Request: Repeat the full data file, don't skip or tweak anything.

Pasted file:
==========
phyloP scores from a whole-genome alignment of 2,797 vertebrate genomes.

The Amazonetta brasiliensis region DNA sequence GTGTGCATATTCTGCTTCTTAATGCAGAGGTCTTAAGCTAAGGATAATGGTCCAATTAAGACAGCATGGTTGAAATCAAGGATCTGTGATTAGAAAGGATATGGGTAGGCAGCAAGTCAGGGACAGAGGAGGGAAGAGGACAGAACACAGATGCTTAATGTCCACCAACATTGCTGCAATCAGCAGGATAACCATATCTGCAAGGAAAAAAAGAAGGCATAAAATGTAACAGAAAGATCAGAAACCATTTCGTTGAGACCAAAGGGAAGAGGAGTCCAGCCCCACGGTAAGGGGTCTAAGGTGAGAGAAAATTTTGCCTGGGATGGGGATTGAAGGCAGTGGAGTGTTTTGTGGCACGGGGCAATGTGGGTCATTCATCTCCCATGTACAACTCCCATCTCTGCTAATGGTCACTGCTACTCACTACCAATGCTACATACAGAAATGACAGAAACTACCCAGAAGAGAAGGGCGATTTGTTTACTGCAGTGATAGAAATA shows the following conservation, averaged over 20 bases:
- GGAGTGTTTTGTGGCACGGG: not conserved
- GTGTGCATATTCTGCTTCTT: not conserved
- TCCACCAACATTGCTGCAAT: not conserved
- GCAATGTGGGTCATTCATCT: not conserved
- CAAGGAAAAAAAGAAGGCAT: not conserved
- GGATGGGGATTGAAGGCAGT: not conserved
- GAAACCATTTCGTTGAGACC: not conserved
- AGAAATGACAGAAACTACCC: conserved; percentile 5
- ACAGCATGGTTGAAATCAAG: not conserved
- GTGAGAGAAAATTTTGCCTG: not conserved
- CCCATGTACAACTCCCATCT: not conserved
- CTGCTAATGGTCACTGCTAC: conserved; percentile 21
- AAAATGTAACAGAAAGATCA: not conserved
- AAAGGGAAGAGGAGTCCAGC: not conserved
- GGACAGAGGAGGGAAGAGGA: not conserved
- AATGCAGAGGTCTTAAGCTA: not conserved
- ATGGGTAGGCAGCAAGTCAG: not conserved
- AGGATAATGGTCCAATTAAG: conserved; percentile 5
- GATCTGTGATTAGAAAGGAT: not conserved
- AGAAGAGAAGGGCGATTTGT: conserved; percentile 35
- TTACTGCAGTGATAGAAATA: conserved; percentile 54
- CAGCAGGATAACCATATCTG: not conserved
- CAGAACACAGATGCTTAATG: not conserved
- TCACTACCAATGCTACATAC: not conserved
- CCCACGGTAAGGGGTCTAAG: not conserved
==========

phyloP scores from a whole-genome alignment of 2,797 vertebrate genomes.

The Amazonetta brasiliensis region DNA sequence GTGTGCATATTCTGCTTCTTAATGCAGAGGTCTTAAGCTAAGGATAATGGTCCAATTAAGACAGCATGGTTGAAATCAAGGATCTGTGATTAGAAAGGATATGGGTAGGCAGCAAGTCAGGGACAGAGGAGGGAAGAGGACAGAACACAGATGCTTAATGTCCACCAACATTGCTGCAATCAGCAGGATAACCATATCTGCAAGGAAAAAAAGAAGGCATAAAATGTAACAGAAAGATCAGAAACCATTTCGTTGAGACCAAAGGGAAGAGGAGTCCAGCCCCACGGTAAGGGGTCTAAGGTGAGAGAAAATTTTGCCTGGGATGGGGATTGAAGGCAGTGGAGTGTTTTGTGGCACGGGGCAATGTGGGTCATTCATCTCCCATGTACAACTCCCATCTCTGCTAATGGTCACTGCTACTCACTACCAATGCTACATACAGAAATGACAGAAACTACCCAGAAGAGAAGGGCGATTTGTTTACTGCAGTGATAGAAATA shows the following conservation, averaged over 20 bases:
- GGAGTGTTTTGTGGCACGGG: not conserved
- GTGTGCATATTCTGCTTCTT: not conserved
- TCCACCAACATTGCTGCAAT: not conserved
- GCAATGTGGGTCATTCATCT: not conserved
- CAAGGAAAAAAAGAAGGCAT: not conserved
- GGATGGGGATTGAAGGCAGT: not conserved
- GAAACCATTTCGTTGAGACC: not conserved
- AGAAATGACAGAAACTACCC: conserved; percentile 5
- ACAGCATGGTTGAAATCAAG: not conserved
- GTGAGAGAAAATTTTGCCTG: not conserved
- CCCATGTACAACTCCCATCT: not conserved
- CTGCTAATGGTCACTGCTAC: conserved; percentile 21
- AAAATGTAACAGAAAGATCA: not conserved
- AAAGGGAAGAGGAGTCCAGC: not conserved
- GGACAGAGGAGGGAAGAGGA: not conserved
- AATGCAGAGGTCTTAAGCTA: not conserved
- ATGGGTAGGCAGCAAGTCAG: not conserved
- AGGATAATGGTCCAATTAAG: conserved; percentile 5
- GATCTGTGATTAGAAAGGAT: not conserved
- AGAAGAGAAGGGCGATTTGT: conserved; percentile 35
- TTACTGCAGTGATAGAAATA: conserved; percentile 54
- CAGCAGGATAACCATATCTG: not conserved
- CAGAACACAGATGCTTAATG: not conserved
- TCACTACCAATGCTACATAC: not conserved
- CCCACGGTAAGGGGTCTAAG: not conserved